November 25, 2022Read More
Today the Admitify team is sharing tips on your letters of recommendation, from selecting recommenders to prepping them, and a few tips on what not to do.
The letter of recommendation is the only element in which a third party apart from you and the school has an opportunity to weigh in on your qualifications. This is also the area over which you have the least amount of control so reco letters can have a wildcard effect on your entire application. Letters of recommendation help the admission committees learn about several areas of your application from another person’s perspective, including your hard or quantitative skills, soft or leadership skills, and your personality or character traits. The letters can serve to cohesively align with your overall package or can bring up concerns or inconsistencies in the way you portrayed elements of your application. One element to consider is how your self-proclaimed marketing pitch or handle is accentuated or suppressed by your recommender. For example, if you are a self-proclaimed technology leader – managing teams and providing vision on long term objectives – and your recommender paints you as the software code architect extraordinaire, the admissions team will have to parse through that inconsistency in your application.
Selecting recommenders is a potentially time-consuming and challenging part of the application process. Schools strongly prefer that your primary letter come from your direct current supervisor. The current supervisor should be the person who can most effectively write about your professional qualifications, character, and leadership potential. The one exception to this rule is if you have only been in your current job within three months of applying. In that case, choose your previous manager. Your subsequent letters preferably will also come from previous supervisors. However, subsequent letters can be from extracurricular sources.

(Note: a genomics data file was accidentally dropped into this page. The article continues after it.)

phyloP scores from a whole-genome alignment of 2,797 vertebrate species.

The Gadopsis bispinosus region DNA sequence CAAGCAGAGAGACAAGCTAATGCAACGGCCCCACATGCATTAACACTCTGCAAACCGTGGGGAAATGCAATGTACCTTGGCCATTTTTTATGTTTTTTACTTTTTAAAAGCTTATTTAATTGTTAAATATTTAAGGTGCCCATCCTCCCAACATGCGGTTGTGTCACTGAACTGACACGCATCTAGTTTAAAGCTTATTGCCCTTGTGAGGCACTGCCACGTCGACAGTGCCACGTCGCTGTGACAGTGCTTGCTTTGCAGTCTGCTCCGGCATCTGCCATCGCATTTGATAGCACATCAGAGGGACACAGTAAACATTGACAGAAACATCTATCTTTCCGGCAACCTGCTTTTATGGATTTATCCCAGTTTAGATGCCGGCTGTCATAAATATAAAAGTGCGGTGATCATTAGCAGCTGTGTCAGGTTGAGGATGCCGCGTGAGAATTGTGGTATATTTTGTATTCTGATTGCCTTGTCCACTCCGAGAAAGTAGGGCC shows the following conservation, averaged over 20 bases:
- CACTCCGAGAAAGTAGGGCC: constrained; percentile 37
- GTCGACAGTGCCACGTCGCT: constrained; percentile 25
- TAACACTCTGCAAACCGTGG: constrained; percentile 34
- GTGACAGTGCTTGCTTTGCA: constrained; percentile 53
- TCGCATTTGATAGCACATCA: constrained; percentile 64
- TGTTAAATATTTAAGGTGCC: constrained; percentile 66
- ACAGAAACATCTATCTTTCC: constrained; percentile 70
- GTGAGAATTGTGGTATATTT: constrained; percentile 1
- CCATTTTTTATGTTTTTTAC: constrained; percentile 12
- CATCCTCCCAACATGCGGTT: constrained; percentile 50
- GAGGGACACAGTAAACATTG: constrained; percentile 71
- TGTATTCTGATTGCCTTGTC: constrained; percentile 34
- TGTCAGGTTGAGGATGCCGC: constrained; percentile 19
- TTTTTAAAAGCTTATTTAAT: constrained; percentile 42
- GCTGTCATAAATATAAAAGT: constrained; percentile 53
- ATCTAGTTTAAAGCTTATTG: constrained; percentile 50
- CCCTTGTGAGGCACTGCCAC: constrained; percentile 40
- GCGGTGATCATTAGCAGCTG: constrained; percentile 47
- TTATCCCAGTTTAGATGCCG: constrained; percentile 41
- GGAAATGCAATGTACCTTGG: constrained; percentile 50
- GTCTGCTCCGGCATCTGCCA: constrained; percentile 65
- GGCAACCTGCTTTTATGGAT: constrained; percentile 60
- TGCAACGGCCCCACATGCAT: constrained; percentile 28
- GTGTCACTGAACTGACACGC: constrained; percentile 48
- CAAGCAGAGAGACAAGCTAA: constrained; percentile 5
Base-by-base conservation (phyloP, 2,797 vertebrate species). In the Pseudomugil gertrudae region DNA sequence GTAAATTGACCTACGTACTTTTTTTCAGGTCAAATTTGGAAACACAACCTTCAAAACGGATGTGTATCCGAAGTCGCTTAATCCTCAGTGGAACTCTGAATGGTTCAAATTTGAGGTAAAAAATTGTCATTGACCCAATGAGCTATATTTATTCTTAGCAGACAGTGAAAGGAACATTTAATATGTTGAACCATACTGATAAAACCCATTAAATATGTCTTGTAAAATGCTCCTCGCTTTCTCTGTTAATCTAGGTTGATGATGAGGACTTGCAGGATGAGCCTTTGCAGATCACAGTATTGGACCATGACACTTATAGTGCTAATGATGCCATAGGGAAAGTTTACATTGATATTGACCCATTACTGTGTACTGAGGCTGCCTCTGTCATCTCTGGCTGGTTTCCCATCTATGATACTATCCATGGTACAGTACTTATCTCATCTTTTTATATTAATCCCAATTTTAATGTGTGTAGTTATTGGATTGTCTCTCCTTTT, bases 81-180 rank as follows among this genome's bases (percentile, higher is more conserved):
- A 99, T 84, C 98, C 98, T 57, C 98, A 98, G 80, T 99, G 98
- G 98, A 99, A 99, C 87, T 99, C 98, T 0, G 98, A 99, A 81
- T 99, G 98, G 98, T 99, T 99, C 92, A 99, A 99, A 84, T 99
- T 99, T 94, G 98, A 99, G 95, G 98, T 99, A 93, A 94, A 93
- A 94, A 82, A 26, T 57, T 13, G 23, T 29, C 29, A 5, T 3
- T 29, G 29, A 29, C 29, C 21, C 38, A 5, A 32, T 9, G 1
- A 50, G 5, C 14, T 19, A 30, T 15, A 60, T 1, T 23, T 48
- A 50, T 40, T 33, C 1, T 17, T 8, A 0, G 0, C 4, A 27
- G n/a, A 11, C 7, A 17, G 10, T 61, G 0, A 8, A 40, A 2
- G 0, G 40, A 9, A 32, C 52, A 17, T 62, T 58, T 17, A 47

Educating or preparing your recommenders is an important step of the process and will depend on your recommender’s background. For those in industries where the MBA is a standard designation such as consulting, many recommenders may have already gone through the process themselves and familiar with the overall process. In industries where an MBA is rare, you should spend additional time in prepping your recommenders. Schedule time with your recommender to share your resume, logistics of the recommendation process for applicable schools, and your goals and reason for attaining an MBA. Additional information such as your essays, themes such as your marketing handle, or example letters of recommendation can make the process even smoother.
Below are a few tips on what to avoid in letters of recommendation:
- Not providing concrete examples. This is public enemy number one for letters of recommendation. The recommender must provide examples of skills, projects, or character traits and not only the general claims.
- Choose recommenders that do not know your background or work thoroughly. If you choose CEO-level or celebrity-level household names, but the recommender cannot describe their interactions and experiences with you in detail, the letter will not have sufficient content to help the admissions team get to know you better.
- Write the letter of recommendation yourself. Choose someone that is willing to invest the time to craft a letter for you. Schools can typically tell if the letter is not genuinely written by someone else.
- Does not provide any weaknesses or a balanced view on the applicant. Admissions knows that every applicant has their shortcomings, being candid and genuine about them while providing a balanced perspective on the applicant will give admissions a better holistic view of the applicant.
For expert guidance on preparing your letters of recommendation, contact Admitify today!